South-East Asian migrant crisis: Who are the Rohingya fleeing Myanmar by boat?
|Thousands of displaced Rohingya Muslims live in refugee camps in Myanmar's Rakhine state.|
AFP: Ye Aung Thu
By Clara Tran
May 21, 2015
The plight of Myanmar's Rohingya refugees is desperately bleak as they are rendered stateless in their homeland and detained in transit nations, a rights group says.
The Rohingya are a Muslim ethnic minority group living in Myanmar's western Rakhine State, bordering Bangladesh on the Bay of Bengal.
Myanmar, also known as Burma, views its population of around 1.1 million Rohingya as illegal Bangledeshi immigrants and denies them citizenship.
They face a slew of restrictions that have led the United Nations to consider them one of the world's most persecuted people.
Two waves of violence in 2012 between Rohingyas and majority Buddhists in Rakhine State sparked religious unrest across the country, leaving more than 200 people dead and around 140,000 homeless.
Human Rights Watch (HRW) said government policy and widespread discrimination have left the Rohingya stateless in their own land.
"The Burmese authorities, particularly the military, have a clear policy to push them out from Burma using persecution in almost every form possible," Sunai Phasuk, HRW's senior Thailand researcher, told the ABC.
"The modern Burmese state is built upon the concept of Buddhist Burmese supremacy; this concept has been used by the military as a pretext for their rule ... and on the other hand to create a bogeyman or demonise the Rohingya as bogeymen for the country's ills such as poverty, lack of social services.
"Everything is being blamed on the Rohingya.
"[The Rohingya] are not allowed to register their marriage, they are not allowed to have education and, worst of all, the Burmese authorities have encouraged communal violence against the Rohingya Muslims."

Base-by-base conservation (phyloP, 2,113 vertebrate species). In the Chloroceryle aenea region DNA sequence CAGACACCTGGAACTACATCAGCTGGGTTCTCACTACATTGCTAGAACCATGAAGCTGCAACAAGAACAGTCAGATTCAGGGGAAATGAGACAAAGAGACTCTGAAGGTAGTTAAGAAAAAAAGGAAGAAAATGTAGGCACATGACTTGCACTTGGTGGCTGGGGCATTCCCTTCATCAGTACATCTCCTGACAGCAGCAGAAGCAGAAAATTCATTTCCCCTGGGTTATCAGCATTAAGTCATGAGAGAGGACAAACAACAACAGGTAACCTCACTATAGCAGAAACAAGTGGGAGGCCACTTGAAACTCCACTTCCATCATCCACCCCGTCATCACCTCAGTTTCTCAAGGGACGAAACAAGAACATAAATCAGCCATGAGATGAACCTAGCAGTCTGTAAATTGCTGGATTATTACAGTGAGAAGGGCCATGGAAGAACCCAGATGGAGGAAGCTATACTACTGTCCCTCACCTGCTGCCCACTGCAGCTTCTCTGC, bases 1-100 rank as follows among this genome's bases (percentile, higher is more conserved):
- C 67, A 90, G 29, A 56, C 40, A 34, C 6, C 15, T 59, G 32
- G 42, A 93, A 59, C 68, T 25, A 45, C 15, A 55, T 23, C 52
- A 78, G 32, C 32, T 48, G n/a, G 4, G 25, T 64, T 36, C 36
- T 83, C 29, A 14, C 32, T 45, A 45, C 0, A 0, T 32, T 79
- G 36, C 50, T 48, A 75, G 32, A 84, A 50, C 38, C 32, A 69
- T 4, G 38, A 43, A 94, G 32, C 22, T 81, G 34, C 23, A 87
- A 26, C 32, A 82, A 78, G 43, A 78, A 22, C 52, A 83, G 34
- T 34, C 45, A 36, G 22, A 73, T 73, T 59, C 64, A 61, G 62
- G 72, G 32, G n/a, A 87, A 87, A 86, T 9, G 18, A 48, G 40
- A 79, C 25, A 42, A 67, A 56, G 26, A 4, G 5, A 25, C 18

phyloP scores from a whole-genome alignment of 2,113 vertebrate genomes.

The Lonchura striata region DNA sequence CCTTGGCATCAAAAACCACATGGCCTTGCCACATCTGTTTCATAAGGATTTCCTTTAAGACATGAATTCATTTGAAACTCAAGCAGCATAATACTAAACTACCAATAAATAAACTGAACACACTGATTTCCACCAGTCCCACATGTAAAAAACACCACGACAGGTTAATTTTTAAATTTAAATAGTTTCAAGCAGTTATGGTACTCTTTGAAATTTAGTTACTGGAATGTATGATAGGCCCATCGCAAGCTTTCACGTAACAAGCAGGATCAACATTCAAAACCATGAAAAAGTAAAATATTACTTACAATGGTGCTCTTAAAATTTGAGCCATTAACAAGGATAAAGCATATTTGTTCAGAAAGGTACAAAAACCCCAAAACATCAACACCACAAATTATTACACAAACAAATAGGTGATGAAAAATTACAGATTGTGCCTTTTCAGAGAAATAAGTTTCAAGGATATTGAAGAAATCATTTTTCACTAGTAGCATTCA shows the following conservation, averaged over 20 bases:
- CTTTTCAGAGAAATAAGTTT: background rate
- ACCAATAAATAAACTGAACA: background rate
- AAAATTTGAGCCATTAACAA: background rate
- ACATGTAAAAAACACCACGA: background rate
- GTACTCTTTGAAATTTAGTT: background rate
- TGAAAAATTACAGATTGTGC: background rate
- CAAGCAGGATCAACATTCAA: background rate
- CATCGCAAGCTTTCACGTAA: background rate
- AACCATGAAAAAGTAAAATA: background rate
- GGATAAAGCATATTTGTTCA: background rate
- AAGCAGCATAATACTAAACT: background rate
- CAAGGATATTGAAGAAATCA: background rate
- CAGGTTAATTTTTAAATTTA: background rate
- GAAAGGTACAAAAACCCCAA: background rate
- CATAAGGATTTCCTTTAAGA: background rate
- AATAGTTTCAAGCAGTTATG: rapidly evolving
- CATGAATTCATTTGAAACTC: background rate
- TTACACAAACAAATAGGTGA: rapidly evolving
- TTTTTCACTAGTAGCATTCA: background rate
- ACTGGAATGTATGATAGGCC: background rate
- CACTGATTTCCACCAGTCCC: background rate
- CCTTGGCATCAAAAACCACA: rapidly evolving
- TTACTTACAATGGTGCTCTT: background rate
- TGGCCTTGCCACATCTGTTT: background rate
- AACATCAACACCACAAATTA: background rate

Mr Phasuk said the survivors of communal unrest are forced to live in "ghetto-like facilities" and are unable to return to their homes that were seized by their Buddhist neighbours.
"HRW research in 2013 concluded that the atrocities committed against Rohingya Muslims in Rakhine state is a crime against humanity and bordering on ethnic cleansing," he said.
"This is a very serious situation and it explains why the Rohingya cannot live in their homeland and have to take a ferry, a dangerous risk, at the hands of human traffickers and embark on this maritime exodus heading for a better life, a new life in another country."
Since 2012, thousands of Rohingya have fled Myanmar on boats to southern Thailand and beyond in the hope of reaching mainly Muslim Malaysia.
Mr Phasuk said after they leave Myanmar, the Rohingya fall into the hands of human traffickers who demand a "steep price simply to get on board".
"They pay around $US5,000, then undergo a dangerous sea journey," he said.
"After they arrive in the waters of Thailand or Malaysia, the traffickers will coordinate with authorities in those countries and there is another round of extortion for the Rohingya to be transferred from their boat and come ashore.
"Before they cross the border there is another extortion and for those who fail to pay they could be beaten to death, raped or left to die by starvation.
"This is the fate of the Rohingya."
Rohingya facing 'indefinite detention' in Thailand
|Rohingya migrants were on a boat drift in Thai waters off the southern island of Koh Lipe in the Andaman on May 14, 2015. (AFP: Christophe Archambault)|
Malaysia, Indonesia and Thailand had recently sparked growing international outrage by driving off boats overloaded with starving Rohingya as well as Bangladeshis.
On Wednesday, Malaysia and Indonesia announced they would no longer turn away migrants, offering to take in asylum seekers provided they can be resettled or repatriated within a year.
A Thai foreign ministry statement said officials also agreed to not "push back migrants stranded in Thai waters".
The UN's refugee agency, the UNHCR, believes at least 2,000 migrants may be stranded on boats off the Myanmar-Bangladesh coasts, held in horrific conditions for weeks by traffickers who are demanding that passengers pay to be released.
But Mr Phasuk said the future for Rohingya asylum seekers remains uncertain once they finally reach Thailand.
"The Thai authorities see the Rohingya as illegal immigrants, detaining them indefinitely in cramped cells in the immigration detention centre," he said.
"They will not allow them to have access to the UNHCR screening process so there is no chance for them to be recognised as refugees.
"If the Rohingya are arrested by Thai authorities they face indefinite detention, they have nowhere to go, nowhere to be sent to."